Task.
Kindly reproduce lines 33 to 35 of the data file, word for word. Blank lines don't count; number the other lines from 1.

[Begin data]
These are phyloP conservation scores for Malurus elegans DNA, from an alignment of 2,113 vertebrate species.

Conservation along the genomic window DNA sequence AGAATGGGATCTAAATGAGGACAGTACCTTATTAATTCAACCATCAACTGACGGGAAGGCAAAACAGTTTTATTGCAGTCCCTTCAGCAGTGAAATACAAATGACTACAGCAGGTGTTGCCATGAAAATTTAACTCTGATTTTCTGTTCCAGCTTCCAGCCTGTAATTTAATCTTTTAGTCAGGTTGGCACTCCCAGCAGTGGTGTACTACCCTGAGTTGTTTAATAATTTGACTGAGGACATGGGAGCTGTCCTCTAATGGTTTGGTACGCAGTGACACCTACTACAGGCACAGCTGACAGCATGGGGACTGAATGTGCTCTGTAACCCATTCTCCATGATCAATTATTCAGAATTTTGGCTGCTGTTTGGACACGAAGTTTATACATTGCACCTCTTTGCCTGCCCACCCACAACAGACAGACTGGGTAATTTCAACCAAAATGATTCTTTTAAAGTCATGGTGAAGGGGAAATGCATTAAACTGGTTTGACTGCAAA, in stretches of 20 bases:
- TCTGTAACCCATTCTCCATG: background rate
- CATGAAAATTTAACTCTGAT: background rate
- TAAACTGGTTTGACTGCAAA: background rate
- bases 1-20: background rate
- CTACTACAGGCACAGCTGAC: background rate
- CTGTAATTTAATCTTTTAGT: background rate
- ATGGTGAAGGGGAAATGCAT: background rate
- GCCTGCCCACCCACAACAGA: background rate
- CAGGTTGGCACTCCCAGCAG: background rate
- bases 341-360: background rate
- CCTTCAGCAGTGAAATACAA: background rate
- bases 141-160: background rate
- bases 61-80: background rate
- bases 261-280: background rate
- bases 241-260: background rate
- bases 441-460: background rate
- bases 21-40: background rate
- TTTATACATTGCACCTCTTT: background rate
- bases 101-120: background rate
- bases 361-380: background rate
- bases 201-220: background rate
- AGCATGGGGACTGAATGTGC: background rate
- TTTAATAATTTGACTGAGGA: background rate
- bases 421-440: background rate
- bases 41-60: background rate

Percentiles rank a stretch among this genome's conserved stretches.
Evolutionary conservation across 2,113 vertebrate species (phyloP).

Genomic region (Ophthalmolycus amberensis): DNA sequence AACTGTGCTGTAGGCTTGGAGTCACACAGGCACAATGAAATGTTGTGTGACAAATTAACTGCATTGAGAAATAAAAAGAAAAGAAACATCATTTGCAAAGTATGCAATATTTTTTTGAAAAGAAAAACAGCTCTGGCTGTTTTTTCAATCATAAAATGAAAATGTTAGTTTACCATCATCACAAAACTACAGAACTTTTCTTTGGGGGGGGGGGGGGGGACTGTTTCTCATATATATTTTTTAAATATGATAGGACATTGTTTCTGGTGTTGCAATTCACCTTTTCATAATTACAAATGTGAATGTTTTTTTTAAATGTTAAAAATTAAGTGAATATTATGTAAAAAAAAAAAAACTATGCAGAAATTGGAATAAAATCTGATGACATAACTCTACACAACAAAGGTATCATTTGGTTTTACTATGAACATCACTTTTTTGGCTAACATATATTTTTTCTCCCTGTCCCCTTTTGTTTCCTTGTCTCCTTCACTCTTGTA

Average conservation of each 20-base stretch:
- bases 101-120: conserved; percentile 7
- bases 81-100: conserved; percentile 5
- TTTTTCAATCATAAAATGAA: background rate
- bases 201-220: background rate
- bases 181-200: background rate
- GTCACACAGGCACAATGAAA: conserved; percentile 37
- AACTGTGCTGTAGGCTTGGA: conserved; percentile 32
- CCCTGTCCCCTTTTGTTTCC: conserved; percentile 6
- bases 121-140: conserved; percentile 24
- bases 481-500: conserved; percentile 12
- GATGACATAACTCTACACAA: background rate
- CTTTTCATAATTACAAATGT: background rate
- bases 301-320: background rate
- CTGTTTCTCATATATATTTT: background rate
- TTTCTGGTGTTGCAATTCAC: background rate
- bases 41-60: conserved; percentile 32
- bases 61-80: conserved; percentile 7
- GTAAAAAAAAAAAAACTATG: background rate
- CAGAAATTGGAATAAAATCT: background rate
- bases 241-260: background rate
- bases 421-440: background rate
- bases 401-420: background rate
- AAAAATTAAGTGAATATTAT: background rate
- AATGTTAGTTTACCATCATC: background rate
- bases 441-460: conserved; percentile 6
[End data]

- bases 81-100: conserved; percentile 5
- TTTTTCAATCATAAAATGAA: background rate
- bases 201-220: background rate